Suddenly, I heard a branch crack behind me. Now, I’m not normally skittish, but this cracking sound was loud enough that I knew it must have been more than just the normal activity of birds or squirrels in the bushes. And, since I was in my own back yard, with a fence around the perimeter, there shouldn’t have been any other creatures – human or otherwise – setting foot beyond that fence uninvited. I didn’t welcome that sound.

I didn’t sit up immediately, but sort of rolled my head to look toward my left first – and saw nothing out of the ordinary. Then I rolled my head toward the right side, and on the ground beside me I saw the shadow of a huge head – not human – but obviously belonging to a beast of a different sort. My heartbeat went into double time, but I just lay there sort of frozen. As I watched, fighting down panic as well as I could, the shadow moved, coming forward and revealing the shoulder area, two legs, and an enormous frame.

I thought about praying, but the words stuck in my throat. I suppose I did manage a silent cry for help, but my primary thought was how to manage rising from my vulnerable position without seeming a threat to said beast and prompting a vicious attack on my person. I contemplated what I had available as a weapon. Well, there was a broken branch or two close by that had blown from a few surrounding trees during a recent windstorm. I glanced again to my left to see if I might be able to reach out for one without actually moving the rest of my body.

As I did so, I felt rather than saw the beast move closer to me. Frantically, I scanned the area to my left, but found no branches big enough to provide weaponry. Just small twigs and several old leaves. Not even a big rock. Finally, I decided that I couldn’t just lie there any longer. If I did so, I was obviously going to be dead meat, and just maybe my jumping up quickly would be enough to throw off the beast’s attention and give me time to start running.

Okay. I squeezed my eyes shut and psyched myself to do it, but just as I opened my eyes, the huge shadow suddenly loomed right over my head, and I knew it was hopeless to try to escape. I could hear it breathing in my ear. Then I really did decide to pray, because if this were to be my home-going, I wanted to be ready. I squeezed my eyes shut again, bracing myself for the impact of the attack, when to my greater shock, something sloppy wet took hold of my right ear. The next thing I knew something else cold and wet nudged me in the side of my neck. And then my face was being slathered with slobber from my chin to my temple. What was it doing? Tasting me to see if I merited being eaten?

I put my hand up to try to cover my face, and when I did, this little furry body just sort of threw itself at my hand and started whining and wriggling, trying to get my hand away. Well, the body attacking mine was so much smaller than I had anticipated that I decided I could open my eyes and chance a look. So I opened one eye and squinted between my fingers, which I still had pressed against my face, and what I saw brought me into a sitting position roaring with laughter.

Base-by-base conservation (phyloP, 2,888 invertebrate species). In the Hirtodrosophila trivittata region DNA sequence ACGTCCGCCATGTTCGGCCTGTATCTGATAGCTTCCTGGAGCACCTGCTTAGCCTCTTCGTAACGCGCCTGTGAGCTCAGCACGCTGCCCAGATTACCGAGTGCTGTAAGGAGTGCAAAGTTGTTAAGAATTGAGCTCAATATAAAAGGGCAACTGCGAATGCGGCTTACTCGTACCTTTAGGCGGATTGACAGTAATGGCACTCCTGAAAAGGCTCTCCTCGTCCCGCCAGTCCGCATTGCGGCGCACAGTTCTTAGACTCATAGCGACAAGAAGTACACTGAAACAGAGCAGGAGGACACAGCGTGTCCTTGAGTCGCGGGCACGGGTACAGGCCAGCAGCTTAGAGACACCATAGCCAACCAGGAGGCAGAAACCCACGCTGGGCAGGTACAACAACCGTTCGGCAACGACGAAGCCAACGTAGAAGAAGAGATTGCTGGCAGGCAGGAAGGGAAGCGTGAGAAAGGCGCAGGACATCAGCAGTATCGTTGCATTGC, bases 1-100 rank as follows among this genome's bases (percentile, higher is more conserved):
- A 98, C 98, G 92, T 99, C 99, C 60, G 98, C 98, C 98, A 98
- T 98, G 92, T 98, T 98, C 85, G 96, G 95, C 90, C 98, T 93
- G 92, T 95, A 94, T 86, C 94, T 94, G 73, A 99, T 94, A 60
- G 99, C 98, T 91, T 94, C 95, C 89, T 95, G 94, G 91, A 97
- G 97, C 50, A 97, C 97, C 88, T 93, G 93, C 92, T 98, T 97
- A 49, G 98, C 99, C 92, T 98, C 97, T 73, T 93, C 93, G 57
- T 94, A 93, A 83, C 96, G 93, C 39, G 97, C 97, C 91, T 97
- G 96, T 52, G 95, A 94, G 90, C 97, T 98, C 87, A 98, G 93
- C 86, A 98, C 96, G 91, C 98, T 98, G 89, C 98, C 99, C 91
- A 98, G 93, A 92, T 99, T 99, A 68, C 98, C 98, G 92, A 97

The little yellow lab puppy who was pouncing me and trying to give me a bath in his saliva couldn’t have been more than three or four months old. So this was the beast I’d seen in shadow form? Surely I wasn’t foolish enough to have made a mistake like that. But upon making the effort to sit upright fully and look around me in all directions, I realized that, sure enough, this little pup and I were the sole occupants of my huge back yard. He was little enough he could have squeezed under the fence if he’d had a mind to. And on further reflection, I realized that considering how low in the sky the sun had been, if it had been shining just right on that little fellow’s body, he would have thrown a shadow many times larger than his real size.

I grabbed the little guy and took him onto my lap, giving him a few good scratches behind the ears and a thorough belly rub. While doing so, I thought about how so many of the problems in my life had looked bigger than life and had threatened to destroy me. But, in truth, when I had finally decided to stand up to them and look them square in the eye and recognize them for exactly what they were and nothing more, I had forced them to show their true identity. And when all was said and done, they were always smaller than I was, and I had eventually defeated every one of them.

I determined to make a lasting mental note of my experience that day and to remember the lesson I’d learned from that little fellow with the monster shadow: Never judge a problem – or a puppy – by its fearsome shadow.

~

 

 

~~~

In Love With Love?

I was rambling through my archives today and came across this poem. Thought I’d give it a fresh airing — just ’cause I like it.


AMOEBA MAN UNDER LOVE WEIGHT

Oh, I wish I were in love.
How I love to be in love!
It’s so great to be in love —
Until you’re dumped.

Oh, but love is so exciting,
With emotions all igniting,
In the favored one delighting —
‘Til you’re dumped.

I believed in sweet romance,
Loving arms in which to dance,
Titillated by a glance —
Then I got dumped.

Now, I’m not so sure of love,
It’s so hard real love to prove,
And if I don’t fall in love —
I can’t get dumped!


Perhaps I should let my faithful readers know that this poem is not based on a true story. Actually it grew out of a brief experience I had today when I turned on the car radio and heard a song from my high school days. It took me instantly back to a restaurant where I was enjoying some time with a guy I “thought” I was semi-in-love with. Our relationship never did develop into anything serious, and for a short time, I was unhappy. However, by 5 years later, I was thanking God that I never got into anything more serious with him than a mere friendship. I do pity his wife a good deal. But as I thought about that experience, I just sat down to write a poem about how we tend to fall in love with love sometimes, and — well — this is what I ended up with.

 

~~~